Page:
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4 Tips for Creating Effective Study Habits

Now that semester one is coming to a close, heaps of exams, essays, and projects are upon us in one violent swoon. Ideally, you’ve begun some revision over winter break. If so, bravo to you! If not, never fear. It’s not too late to develop an effective study schedule for upcoming deadlines.

  1. Create a Visual Calendar

I don’t know about you, but I’m all about lists, calendars, and visually laying out my chores. During exams, I write down what I need to do daily, weekly, and monthly. I keep a large calendar above my desk, in which I pencil in deadlines. Both there and in my journal, I write down my main priorities for each day. Make flash cards to memorise biology vocab? Find 15 primary resources for an essay? Sketch the outline of your final painting? Check, check, and check.

Write down everything you can, no matter how minute. Having things visually planned by hand organises your thoughts, creating tangible goals. Each day, you’ll feel better having crossed something of your list, and you’ll feel more prepared as the deadline itself approaches.

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  1. Set Long- and Short-Term Goals

Like above, try to identify both big and small goals. Obviously, you want to “do well” on your exams, but how can you turn that abstract thought into actionable parts?

Let’s take my upcoming essay as an example. My long-term goals are to complete the paper and earn the mark I desire. Duh. Short-term, I need to research the topic, create an outline, write a first draft, and edit, edit, edit.

I recommend making your goals as specific as possible. This ensures that you know exactly what you need to accomplish, so you won’t waste time dilly-dallying in vagueness. Make yourself find at least 12 sources for your essay, read through your monologue 30 times, or make flashcards over every term in Chapter 4 of your geology textbook.

Fit these goals into your calendar, and cross them off as you go to see how you progress!

  1. Work with Others

This one may seem a bit counter-intuitive, but bear with me. While study groups can be a nuisance to coordinate, and often seem to breed distraction, working with others can help hold you accountable for your revision.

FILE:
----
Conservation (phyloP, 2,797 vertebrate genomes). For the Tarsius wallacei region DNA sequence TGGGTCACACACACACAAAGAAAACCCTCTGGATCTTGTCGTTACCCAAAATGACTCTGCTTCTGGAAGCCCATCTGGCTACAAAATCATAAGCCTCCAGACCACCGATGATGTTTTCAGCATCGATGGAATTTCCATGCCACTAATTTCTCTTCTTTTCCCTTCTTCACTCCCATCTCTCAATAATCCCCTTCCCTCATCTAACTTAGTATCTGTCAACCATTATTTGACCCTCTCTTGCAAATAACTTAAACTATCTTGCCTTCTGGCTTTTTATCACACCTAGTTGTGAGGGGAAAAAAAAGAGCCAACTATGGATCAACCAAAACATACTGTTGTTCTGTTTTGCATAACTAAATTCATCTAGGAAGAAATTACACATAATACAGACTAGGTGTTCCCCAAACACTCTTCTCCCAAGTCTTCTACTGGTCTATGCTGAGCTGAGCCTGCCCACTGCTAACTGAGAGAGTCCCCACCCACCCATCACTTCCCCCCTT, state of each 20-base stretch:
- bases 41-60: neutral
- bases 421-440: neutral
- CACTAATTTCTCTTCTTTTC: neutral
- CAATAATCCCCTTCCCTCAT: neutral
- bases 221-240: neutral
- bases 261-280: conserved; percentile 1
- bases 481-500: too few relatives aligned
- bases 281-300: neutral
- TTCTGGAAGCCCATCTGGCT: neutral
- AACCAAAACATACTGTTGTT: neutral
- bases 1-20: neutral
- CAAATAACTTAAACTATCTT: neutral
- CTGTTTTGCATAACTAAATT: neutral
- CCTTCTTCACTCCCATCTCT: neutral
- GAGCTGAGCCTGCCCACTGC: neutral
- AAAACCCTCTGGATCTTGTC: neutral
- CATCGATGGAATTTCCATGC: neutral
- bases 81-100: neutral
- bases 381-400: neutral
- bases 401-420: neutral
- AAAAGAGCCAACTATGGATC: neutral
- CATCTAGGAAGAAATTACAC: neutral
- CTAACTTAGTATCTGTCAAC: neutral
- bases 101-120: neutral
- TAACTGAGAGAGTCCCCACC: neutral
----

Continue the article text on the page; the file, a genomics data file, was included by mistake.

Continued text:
Voice your goals and study schedule to a peer, and have them do the same. Check in with them daily, weekly, or whatever feels right, and share what you’ve both accomplished in that time. You’ll both feel more inclined to do the work if you know someone is there to oversee you.

Additionally, your peers are full of knowledge that you could use. Don’t understand a concept from lecture? Stuck on a certain clause in your essay prompt? Stressed and terrified and need someone to vent to? That’s what friends are for.

Ask – and answer – questions whenever you can. Picking the brains of your peers not only fills in your own knowledge gaps, but allows you to verbally articulate your studies to them. This helps you memorise and understand the content for yourself, which is super valuable in itself!

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  1. Ask for Help

This last tip is one that’s difficult but necessary, and I am one to know. Deadlines are overwhelming, and it’s common to feel alone, incompetent, or trailing behind. If you find yourself struggling during deadlines, don’t be afraid to reach out for help.

Email and meet with your professor if you need further explanations. Ask your classmates to schedule a study session, and take advantage of their company to make sure you’re all on the same wavelength. Call your parents, friends, or health professionals if your stress breaches mere academics, and you find yourself drowning in anxiety and nerves.

Remember – winter deadlines are hard to tackle, but you’re not the only one enduring. Rain or shine, Manchester is buzzing with students just as frazzled as you. But with proper preparation, goal-setting, and support, you’ll develop study skills to make 2018 your best exam period yet!